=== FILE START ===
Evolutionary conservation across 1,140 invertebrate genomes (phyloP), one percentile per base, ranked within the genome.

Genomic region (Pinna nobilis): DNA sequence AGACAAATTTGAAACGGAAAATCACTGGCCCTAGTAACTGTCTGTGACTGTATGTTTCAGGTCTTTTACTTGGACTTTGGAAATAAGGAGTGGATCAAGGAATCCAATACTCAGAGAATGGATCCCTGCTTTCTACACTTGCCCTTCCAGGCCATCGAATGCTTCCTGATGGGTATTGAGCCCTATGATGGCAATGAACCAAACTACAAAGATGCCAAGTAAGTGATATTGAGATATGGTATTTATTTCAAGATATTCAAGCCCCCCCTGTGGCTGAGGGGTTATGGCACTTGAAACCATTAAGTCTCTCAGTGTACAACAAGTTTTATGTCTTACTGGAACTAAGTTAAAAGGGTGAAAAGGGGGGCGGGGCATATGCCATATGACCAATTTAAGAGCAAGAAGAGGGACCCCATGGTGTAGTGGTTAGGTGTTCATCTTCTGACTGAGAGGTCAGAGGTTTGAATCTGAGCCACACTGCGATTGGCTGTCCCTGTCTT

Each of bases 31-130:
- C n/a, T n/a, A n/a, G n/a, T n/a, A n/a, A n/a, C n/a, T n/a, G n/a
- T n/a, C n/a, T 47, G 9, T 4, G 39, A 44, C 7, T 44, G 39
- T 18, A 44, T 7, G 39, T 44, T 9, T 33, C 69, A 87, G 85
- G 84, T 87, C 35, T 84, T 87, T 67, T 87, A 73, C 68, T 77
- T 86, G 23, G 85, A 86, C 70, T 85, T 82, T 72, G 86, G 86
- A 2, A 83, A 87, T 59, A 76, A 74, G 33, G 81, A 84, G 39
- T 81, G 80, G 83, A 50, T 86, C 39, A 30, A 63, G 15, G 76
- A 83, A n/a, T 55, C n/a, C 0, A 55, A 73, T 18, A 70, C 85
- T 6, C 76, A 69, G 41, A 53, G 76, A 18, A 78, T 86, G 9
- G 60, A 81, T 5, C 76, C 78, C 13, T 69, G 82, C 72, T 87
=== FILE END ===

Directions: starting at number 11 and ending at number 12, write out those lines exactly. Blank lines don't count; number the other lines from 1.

- A 83, A n/a, T 55, C n/a, C 0, A 55, A 73, T 18, A 70, C 85
- T 6, C 76, A 69, G 41, A 53, G 76, A 18, A 78, T 86, G 9